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How Is Biomarker Testing Done?

Biomarker testing may help you and your doctor choose a cancer treatment for you, Biomarkers are molecules that indicate normal or abnormal processes taking place in your body and may be a sign of an underlying condition or disease. Various types of molecules, such as DNA (genes), proteins, or hormones, can serve as biomarkers since they all indicate something about your health. Biomarkers may be produced by the cancer tissue itself or by other cells in the body in response to cancer. They can be found in the blood, stool, urine, tumor tissue, or other tissues or bodily fluids. Notably, biomarkers are not limited to cancer. There are biomarkers for heart disease, multiple sclerosis, and many other diseases.

Each person’s cancer has a unique pattern of biomarkers. Some biomarkers affect how certain cancer treatments work. There are also other kinds of biomarkers that can help doctors diagnose and monitor cancer during and after treatment.

Biomarker testing is for people who have cancer. People with solid tumors and people with blood cancer can get biomarker testing.

Biomarker testing for cancer treatment may also be called:-

  • tumor testing 
  • tumor genetic testing 
  • genomic testing or genomic profiling
  • molecular testing or molecular profiling 
  • somatic testing 
  • tumor subtyping 

A biomarker test may be called a companion diagnostic test if it is paired with a specific treatment.

Many types of biomarker tests can help select cancer treatment. Most biomarker tests used to select cancer treatment look for genetic markers. But some look for proteins or other kinds of markers.

Some tests check for one certain biomarker. Others check for many biomarkers at the same time and may be called multigene tests or panel tests. One example is the Oncotype DX test, which looks at the activity of 21 different genes to predict whether chemotherapy is likely to work for someone with breast cancer. 

Some tests, called whole-exome sequencing, look at all the genes in your cancer. Others, called whole-genome sequencing, look at all the DNA (both genes and outside of genes) in your cancer. Biomarker tests called as liquid biopsies look in blood or other fluids for biomarkers from cancer cells.


Cancer biomarkers can include:

  • Proteins
  • Gene mutations (changes)
  • Gene rearrangements
  • Extra copies of genes
  • Missing genes
  • Other molecules


There are many types of cancer biomarkers, and they each work differently within the body and react differently to treatments. In general, cancer biomarkers are classified by their different functions:-

(A) Biomarkers that trigger cells to grow and multiply abnormally:-

An example of this type of biomarker is the HER2 protein, which helps to control cell growth. If HER2 is “overexpressed” in cancer cells, the cells are considered “HER2-positive,” meaning they produce more of the protein than is normal. This condition can cause the cells to grow more quickly and increase their chances of metastasizing (spreading) to other parts of the body. It also means that treatments known to disrupt the HER2 signaling pathway are likely to help stop the cancer’s growth.

(B) Biomarker that support a treatment’s cellular or molecular action:-

This type of biomarker is exemplified by a gene called SPARC, which stands for Secreted Protein, Acidic, Cysteine-Rich. SPARC helps bring albumin — a type of protein found in blood, egg whites, milk, and other substances — into cells. Some chemotherapeutic drugs are bound (“packaged”) with albumin to prevent them from being dissolved in the bloodstream before they reach their target cells. Therefore, an overexpression of SPARC helps treatments bound with albumin work more effectively by bringing the treatment right into the cell.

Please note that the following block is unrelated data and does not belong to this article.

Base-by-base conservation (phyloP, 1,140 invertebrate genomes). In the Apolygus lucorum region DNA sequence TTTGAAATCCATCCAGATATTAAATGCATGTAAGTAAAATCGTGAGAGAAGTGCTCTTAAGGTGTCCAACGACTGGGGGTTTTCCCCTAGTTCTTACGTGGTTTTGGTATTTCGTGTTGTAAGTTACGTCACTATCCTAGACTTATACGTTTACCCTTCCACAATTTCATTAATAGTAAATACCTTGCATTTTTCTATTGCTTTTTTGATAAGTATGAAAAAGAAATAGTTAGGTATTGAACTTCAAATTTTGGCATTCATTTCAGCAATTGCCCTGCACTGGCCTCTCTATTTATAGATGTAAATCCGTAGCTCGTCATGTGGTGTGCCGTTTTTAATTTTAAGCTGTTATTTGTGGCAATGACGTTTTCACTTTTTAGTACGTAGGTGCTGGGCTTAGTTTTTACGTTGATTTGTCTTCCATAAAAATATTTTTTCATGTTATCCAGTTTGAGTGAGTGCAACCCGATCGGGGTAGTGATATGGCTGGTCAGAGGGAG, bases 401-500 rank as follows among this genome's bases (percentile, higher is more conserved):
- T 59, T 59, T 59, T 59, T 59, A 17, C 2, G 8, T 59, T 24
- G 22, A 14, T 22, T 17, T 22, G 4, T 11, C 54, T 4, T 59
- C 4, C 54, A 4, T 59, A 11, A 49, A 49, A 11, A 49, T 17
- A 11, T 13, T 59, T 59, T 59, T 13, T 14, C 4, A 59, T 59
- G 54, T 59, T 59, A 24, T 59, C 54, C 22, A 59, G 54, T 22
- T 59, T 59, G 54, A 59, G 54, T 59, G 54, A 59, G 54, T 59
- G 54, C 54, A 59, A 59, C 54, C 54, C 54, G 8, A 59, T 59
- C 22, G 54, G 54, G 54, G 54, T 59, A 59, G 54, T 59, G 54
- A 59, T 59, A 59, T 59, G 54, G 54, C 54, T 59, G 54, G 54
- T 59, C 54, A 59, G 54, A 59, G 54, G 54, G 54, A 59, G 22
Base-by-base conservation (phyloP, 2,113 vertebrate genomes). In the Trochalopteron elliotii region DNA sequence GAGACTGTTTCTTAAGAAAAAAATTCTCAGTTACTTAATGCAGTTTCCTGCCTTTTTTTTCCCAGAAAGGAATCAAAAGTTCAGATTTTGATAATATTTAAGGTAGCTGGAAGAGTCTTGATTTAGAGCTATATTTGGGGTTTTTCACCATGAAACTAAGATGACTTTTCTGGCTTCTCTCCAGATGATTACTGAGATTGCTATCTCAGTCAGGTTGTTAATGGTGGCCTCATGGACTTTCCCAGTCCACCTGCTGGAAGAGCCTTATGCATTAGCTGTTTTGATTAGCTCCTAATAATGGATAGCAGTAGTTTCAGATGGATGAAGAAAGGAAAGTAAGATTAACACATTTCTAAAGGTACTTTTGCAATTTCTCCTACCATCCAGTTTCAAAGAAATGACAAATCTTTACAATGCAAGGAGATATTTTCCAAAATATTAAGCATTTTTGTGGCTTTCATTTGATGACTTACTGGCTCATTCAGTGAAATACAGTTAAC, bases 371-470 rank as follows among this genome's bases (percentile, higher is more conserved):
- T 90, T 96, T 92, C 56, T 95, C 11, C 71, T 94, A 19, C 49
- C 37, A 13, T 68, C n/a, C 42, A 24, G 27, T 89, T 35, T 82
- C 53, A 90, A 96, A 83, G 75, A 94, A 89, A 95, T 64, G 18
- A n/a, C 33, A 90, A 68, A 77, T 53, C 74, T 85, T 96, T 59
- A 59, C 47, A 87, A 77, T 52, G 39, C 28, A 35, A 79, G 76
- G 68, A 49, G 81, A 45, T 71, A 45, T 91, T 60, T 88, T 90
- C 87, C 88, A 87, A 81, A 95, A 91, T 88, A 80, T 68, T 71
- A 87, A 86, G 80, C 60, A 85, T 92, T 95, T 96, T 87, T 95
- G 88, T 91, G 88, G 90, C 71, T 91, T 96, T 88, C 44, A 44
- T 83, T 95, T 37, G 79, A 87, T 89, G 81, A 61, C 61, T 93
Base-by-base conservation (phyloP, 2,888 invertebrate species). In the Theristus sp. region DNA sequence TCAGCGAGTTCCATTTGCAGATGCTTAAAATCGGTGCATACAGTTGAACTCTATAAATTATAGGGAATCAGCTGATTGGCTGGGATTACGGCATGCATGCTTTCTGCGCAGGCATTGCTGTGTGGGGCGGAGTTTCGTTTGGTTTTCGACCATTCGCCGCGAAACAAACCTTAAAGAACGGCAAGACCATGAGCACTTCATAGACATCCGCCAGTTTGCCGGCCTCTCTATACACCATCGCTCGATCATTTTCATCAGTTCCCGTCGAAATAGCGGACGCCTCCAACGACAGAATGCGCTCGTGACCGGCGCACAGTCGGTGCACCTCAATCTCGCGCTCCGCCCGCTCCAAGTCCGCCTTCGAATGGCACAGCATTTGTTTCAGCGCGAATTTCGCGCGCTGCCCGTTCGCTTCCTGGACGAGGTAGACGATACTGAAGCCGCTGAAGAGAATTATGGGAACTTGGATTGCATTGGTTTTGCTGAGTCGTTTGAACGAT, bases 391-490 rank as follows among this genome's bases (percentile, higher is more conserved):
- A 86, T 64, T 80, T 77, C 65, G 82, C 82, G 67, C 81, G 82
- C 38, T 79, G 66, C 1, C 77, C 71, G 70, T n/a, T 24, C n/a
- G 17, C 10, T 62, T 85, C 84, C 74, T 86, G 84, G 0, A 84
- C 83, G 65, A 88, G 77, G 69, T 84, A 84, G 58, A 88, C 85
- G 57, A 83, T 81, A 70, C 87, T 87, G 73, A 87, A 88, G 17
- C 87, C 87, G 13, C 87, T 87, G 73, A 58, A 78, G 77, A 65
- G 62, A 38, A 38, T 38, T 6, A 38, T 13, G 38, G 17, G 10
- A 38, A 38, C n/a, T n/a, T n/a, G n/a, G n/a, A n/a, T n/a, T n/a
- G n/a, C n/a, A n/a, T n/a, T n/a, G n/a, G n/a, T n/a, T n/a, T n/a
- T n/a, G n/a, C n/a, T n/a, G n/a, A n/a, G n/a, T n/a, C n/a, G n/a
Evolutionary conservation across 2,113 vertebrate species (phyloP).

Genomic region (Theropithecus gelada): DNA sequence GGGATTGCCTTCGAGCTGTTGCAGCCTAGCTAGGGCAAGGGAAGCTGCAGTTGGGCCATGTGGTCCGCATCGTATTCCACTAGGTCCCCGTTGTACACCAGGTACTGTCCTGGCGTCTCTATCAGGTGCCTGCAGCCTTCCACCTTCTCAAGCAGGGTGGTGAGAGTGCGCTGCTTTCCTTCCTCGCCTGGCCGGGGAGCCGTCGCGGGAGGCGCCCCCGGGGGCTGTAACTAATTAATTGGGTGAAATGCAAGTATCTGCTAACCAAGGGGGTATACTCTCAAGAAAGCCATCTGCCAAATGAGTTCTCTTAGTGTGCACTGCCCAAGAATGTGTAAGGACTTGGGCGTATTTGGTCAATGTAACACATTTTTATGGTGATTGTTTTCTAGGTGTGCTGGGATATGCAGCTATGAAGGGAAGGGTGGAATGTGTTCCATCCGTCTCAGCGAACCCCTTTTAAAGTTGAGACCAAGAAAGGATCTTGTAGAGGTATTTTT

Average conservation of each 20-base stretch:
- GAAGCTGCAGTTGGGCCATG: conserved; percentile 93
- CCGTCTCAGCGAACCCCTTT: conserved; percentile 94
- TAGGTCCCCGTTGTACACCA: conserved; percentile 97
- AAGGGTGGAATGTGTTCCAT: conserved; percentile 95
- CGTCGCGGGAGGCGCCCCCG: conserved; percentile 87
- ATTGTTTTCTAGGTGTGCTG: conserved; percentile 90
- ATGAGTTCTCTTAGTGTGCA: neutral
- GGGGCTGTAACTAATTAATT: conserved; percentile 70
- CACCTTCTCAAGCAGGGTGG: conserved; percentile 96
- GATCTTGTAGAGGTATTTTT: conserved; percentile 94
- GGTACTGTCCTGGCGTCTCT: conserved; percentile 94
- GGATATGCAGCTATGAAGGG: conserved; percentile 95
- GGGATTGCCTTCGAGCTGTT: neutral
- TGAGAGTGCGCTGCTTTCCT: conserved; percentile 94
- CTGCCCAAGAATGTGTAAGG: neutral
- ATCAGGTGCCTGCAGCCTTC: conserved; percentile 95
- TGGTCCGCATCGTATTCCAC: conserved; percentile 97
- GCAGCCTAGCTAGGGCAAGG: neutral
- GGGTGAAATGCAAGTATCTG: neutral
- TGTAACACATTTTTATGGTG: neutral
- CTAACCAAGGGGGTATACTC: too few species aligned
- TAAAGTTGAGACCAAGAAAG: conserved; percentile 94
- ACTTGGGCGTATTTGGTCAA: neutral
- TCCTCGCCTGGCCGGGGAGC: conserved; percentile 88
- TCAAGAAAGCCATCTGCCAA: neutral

(C) Biomarker that disrupt treatment’s cellular or molecular action:-

Some chemotherapeutic drugs are made with platinum to disrupt tumor DNA. However, there is a protein called ERCC1 that repairs tumor DNA. If biomarker testing detects high levels of ERCC1 in a patient’s tumor, platinum-based agents aren’t likely to be very effective for that patient.

Even within the above biomarker categories, there is variety. For example, molecules that trigger abnormal cell growth can come from a gene mutation or extra copies of an otherwise healthy gene within the tumor’s DNA.


If you and your doctors decide to include biomarker testing in your treatment plan, they will take a sample of your cancer cells. They may take a sample during surgery if you have a solid tumor. If you aren’t having surgery, a biopsy of your tumor may be required.

If you have blood cancer or are getting a biomarker test known as a liquid biopsy, you will need to have a blood draw. If you can’t get a tumor biopsy safely, for example, because your tumor is difficult to reach with a needle, you might receive a liquid biopsy test.

Your samples will be sent to a special lab where they will be tested for certain biomarkers. The lab will create a report that lists the biomarkers in your cancer cells and if any treatments might work for you. Your health care team will discuss the results with you to decide on a treatment. 

For some biomarker tests that analyze genes, you will also need to give a sample of your healthy cells. This is usually done by collecting your blood, saliva, or a small piece of your skin. These tests compare your cancer cells with your healthy cells to find genetic changes (somatic mutations) that arose during your lifetime. Somatic mutations cause most cancers and can’t be passed on to family members.


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